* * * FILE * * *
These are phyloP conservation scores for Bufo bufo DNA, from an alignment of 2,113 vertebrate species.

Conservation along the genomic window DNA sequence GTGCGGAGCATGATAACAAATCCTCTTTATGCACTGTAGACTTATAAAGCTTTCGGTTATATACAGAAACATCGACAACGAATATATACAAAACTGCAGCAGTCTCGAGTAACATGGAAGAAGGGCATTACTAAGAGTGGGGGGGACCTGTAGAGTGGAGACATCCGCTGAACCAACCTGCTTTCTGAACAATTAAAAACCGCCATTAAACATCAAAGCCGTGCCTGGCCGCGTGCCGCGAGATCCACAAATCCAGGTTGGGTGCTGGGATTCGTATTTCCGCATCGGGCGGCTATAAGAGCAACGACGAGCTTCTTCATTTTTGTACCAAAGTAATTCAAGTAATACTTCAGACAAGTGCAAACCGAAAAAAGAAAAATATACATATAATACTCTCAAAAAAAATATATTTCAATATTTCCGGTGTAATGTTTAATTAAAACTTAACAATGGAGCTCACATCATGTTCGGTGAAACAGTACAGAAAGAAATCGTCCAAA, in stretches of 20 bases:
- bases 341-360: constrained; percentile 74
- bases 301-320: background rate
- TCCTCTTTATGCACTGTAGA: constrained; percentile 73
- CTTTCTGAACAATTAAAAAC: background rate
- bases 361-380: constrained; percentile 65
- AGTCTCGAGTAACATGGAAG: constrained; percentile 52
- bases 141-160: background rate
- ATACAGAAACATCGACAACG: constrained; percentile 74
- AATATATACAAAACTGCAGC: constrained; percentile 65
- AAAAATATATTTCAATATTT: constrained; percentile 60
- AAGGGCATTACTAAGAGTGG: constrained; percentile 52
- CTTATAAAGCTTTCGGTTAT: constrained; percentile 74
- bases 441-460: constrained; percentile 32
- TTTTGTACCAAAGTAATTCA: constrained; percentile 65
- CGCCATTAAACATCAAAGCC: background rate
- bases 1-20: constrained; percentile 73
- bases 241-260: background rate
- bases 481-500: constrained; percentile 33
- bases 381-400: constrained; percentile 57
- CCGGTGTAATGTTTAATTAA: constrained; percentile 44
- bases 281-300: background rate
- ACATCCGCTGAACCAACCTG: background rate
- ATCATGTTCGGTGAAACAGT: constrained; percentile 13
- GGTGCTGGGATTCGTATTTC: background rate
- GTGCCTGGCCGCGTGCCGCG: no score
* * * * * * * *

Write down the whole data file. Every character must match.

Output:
These are phyloP conservation scores for Bufo bufo DNA, from an alignment of 2,113 vertebrate species.

Conservation along the genomic window DNA sequence GTGCGGAGCATGATAACAAATCCTCTTTATGCACTGTAGACTTATAAAGCTTTCGGTTATATACAGAAACATCGACAACGAATATATACAAAACTGCAGCAGTCTCGAGTAACATGGAAGAAGGGCATTACTAAGAGTGGGGGGGACCTGTAGAGTGGAGACATCCGCTGAACCAACCTGCTTTCTGAACAATTAAAAACCGCCATTAAACATCAAAGCCGTGCCTGGCCGCGTGCCGCGAGATCCACAAATCCAGGTTGGGTGCTGGGATTCGTATTTCCGCATCGGGCGGCTATAAGAGCAACGACGAGCTTCTTCATTTTTGTACCAAAGTAATTCAAGTAATACTTCAGACAAGTGCAAACCGAAAAAAGAAAAATATACATATAATACTCTCAAAAAAAATATATTTCAATATTTCCGGTGTAATGTTTAATTAAAACTTAACAATGGAGCTCACATCATGTTCGGTGAAACAGTACAGAAAGAAATCGTCCAAA, in stretches of 20 bases:
- bases 341-360: constrained; percentile 74
- bases 301-320: background rate
- TCCTCTTTATGCACTGTAGA: constrained; percentile 73
- CTTTCTGAACAATTAAAAAC: background rate
- bases 361-380: constrained; percentile 65
- AGTCTCGAGTAACATGGAAG: constrained; percentile 52
- bases 141-160: background rate
- ATACAGAAACATCGACAACG: constrained; percentile 74
- AATATATACAAAACTGCAGC: constrained; percentile 65
- AAAAATATATTTCAATATTT: constrained; percentile 60
- AAGGGCATTACTAAGAGTGG: constrained; percentile 52
- CTTATAAAGCTTTCGGTTAT: constrained; percentile 74
- bases 441-460: constrained; percentile 32
- TTTTGTACCAAAGTAATTCA: constrained; percentile 65
- CGCCATTAAACATCAAAGCC: background rate
- bases 1-20: constrained; percentile 73
- bases 241-260: background rate
- bases 481-500: constrained; percentile 33
- bases 381-400: constrained; percentile 57
- CCGGTGTAATGTTTAATTAA: constrained; percentile 44
- bases 281-300: background rate
- ACATCCGCTGAACCAACCTG: background rate
- ATCATGTTCGGTGAAACAGT: constrained; percentile 13
- GGTGCTGGGATTCGTATTTC: background rate
- GTGCCTGGCCGCGTGCCGCG: no score